Starring: James McAvoy, Jamie Bell, Imogen Poots
Bruce Robertson (McAvoy) is a bigoted and bipolar Edinburgh policeman who shags, snorts and drinks his way through life with excess being an understatement. After the brutal murder of a Japanese student, in an attempt to get the promotion he so badly craves Bruce takes on the case while manipulating and lying to turn his colleagues against each other to get that promotion. As the lies and his excesses only increase, Bruce is forced to deal with his biggest hurdle: his own fractured sanity.
As someone who has not read Irvine Welsh’s novel, I can only review this as a film and whether in my opinion it works as a film. I am in no position to compare this film to the book and whether it does justice to the source material, but I do not think that is necessarily a bad thing.
One thing I find that is so hard to get right, especially in film, is take a protagonist that is blatantly an unashamedly horrible human being, but make him likeable. We all like Edmund Blackadder and Malcolm Tucker, in fact part of their appeal is that they say some of the things we would love to say but you just cannot in the real world. However, the fact is that if these were people we knew then we would want nothing to do with them. Well, Bruce Robertson is certainly an extreme example of this, but for a protagonist driven piece like this, for it to work such a real genuinely despicable character still has to be likeable. Thankfully in my view it does and Filth is an ashamedly nasty and disgusting, but also extremely enjoyable and darkly funny surreal trip that is also occasionally genuinely moving. Mark my words, this is no mean feat.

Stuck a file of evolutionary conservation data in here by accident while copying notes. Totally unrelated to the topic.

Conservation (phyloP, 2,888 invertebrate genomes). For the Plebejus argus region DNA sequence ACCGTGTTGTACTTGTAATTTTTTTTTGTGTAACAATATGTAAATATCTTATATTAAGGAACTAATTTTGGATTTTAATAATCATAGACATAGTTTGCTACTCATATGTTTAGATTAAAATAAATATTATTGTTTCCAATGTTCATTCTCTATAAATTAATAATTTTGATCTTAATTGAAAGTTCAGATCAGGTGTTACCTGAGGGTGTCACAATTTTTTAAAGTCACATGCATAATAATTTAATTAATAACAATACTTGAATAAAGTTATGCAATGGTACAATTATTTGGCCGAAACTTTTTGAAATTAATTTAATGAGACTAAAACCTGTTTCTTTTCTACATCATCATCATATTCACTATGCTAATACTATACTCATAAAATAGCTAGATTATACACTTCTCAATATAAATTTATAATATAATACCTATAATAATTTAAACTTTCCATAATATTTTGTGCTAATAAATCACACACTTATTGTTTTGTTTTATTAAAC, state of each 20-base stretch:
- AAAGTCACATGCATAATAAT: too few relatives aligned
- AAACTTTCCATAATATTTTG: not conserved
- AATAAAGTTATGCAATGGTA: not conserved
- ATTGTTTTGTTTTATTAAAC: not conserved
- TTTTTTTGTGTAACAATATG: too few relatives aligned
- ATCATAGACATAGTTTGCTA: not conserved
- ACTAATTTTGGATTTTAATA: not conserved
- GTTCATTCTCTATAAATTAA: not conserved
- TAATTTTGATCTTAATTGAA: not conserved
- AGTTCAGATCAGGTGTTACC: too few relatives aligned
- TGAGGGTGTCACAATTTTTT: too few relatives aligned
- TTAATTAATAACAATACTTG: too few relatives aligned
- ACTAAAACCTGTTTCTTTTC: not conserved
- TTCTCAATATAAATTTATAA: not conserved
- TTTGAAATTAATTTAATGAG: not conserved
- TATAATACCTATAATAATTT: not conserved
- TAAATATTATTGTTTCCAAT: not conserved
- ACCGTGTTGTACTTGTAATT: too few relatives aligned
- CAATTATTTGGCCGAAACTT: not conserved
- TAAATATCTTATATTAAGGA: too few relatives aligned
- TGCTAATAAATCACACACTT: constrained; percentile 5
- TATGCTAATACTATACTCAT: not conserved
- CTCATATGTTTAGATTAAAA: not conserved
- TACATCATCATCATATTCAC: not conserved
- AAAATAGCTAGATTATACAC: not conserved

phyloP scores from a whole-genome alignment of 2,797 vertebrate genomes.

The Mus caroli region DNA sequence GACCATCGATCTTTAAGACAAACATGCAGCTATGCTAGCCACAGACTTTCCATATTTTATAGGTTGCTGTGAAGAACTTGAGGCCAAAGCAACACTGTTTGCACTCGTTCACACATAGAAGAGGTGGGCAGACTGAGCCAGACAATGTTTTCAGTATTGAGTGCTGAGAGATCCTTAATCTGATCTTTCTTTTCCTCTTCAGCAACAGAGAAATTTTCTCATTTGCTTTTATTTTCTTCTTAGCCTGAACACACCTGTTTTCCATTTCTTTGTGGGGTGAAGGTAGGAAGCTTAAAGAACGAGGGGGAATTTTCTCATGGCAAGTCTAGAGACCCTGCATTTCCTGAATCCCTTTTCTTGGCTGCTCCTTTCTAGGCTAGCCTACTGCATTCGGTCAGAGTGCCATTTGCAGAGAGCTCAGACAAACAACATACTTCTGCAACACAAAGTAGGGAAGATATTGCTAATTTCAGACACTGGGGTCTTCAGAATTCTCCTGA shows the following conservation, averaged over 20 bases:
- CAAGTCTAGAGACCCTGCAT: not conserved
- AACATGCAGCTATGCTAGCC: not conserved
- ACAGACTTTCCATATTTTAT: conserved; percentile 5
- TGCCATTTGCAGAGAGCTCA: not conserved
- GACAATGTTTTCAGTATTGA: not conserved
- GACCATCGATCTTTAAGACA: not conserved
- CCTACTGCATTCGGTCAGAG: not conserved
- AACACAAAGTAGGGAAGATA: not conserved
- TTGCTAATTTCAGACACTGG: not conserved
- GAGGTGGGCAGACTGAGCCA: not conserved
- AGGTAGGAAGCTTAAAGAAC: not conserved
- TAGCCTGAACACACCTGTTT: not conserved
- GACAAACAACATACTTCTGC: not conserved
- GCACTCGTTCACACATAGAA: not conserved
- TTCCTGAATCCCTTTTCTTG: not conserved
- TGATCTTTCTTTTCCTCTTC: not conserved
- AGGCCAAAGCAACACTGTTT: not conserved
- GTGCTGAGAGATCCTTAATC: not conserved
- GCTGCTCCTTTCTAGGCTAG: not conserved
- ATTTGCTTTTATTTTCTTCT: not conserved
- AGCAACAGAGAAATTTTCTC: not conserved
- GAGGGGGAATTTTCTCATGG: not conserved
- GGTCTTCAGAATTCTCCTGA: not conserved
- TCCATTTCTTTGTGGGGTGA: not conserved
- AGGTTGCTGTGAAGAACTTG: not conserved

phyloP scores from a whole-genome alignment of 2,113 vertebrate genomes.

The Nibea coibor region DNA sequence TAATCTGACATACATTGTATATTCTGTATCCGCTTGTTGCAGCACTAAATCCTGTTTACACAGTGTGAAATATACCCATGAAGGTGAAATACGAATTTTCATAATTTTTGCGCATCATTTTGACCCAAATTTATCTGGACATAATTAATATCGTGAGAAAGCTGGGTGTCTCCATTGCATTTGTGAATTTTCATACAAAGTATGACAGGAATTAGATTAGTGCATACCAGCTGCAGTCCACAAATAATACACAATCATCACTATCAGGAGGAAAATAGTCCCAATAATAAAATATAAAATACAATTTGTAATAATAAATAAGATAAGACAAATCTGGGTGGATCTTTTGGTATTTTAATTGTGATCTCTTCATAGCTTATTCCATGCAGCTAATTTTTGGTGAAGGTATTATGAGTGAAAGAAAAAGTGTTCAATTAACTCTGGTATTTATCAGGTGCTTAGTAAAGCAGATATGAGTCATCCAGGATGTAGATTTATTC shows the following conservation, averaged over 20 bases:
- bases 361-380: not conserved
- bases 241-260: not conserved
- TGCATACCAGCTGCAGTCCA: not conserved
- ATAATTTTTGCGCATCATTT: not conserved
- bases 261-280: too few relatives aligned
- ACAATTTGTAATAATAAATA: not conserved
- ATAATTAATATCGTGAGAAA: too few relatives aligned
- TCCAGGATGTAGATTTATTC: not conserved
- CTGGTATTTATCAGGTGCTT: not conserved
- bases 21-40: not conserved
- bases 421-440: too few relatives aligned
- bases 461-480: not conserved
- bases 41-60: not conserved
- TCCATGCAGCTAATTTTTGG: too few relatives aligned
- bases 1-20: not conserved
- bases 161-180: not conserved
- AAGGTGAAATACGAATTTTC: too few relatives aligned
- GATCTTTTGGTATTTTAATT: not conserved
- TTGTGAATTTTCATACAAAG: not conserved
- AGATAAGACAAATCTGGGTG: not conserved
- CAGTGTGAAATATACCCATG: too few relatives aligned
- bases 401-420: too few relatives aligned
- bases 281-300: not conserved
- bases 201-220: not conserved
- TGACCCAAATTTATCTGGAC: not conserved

At the centre of all the sheer god damn nastiness is an incredible performance from James McAvoy, making Bruce a true anti hero. He is a vile human being, but yet we cannot help but share in his enjoyment. When required, McAvoy provides the depth and emotion, as well as a physical appearance perfect for any anti drinking campaign, as we take an often frightening trip into his fractured mind. This may not justify his actions, but goes a little to explaining them, adding that bit of necessary depth to provide the necessary substance (no pun intended).
It is not all darkness, and Baird’s energetic direction and the (surprisingly festive) soundtrack, along with the a running time of under 100 minutes, keep things ticking along with an underlying energy and predominant (and often extremely dark) sense of humour. This is not a film to take predominantly seriously, and is quite simply an entertaining watch of pure escapism fun. The humour varies from puerile, outrageous, surreal, Frank Sidebottom and just downright nasty, but it is always developed with such not-giving-a-shit confidence that it is impossible not to simply enjoy the trip.
Though McAvoy is deservedly the star, the supporting cast are all having tremendous fun, and only add to the trip. Jim Broadbent, John Sessions and Jamie Bell are all excellent. I also never thought I would see Eddie Marson off his head in a Hawaiian shirt raving, but I now have.
Naturally ‘from the creator of Trainspotting’ is all over the posters, this is not up there with that film, but never wants to be. This is a different kind of trip, and one that is as raucous as it is outrageous, but ever afraid to change moods at breakneck speed. It will not change your life or your view on anything, but is a quick fire 100 minutes that is never less than disgracefully enjoyable. It is a unique humour that admittedly will not appeal to all, and those easily offended should probably avoid this one.
Intentionally horrible and nasty, but always disgustingly funny with surprising moments of genuine emotion; Filth is an energetic and disgustingly horrible trip that is always very enjoyable.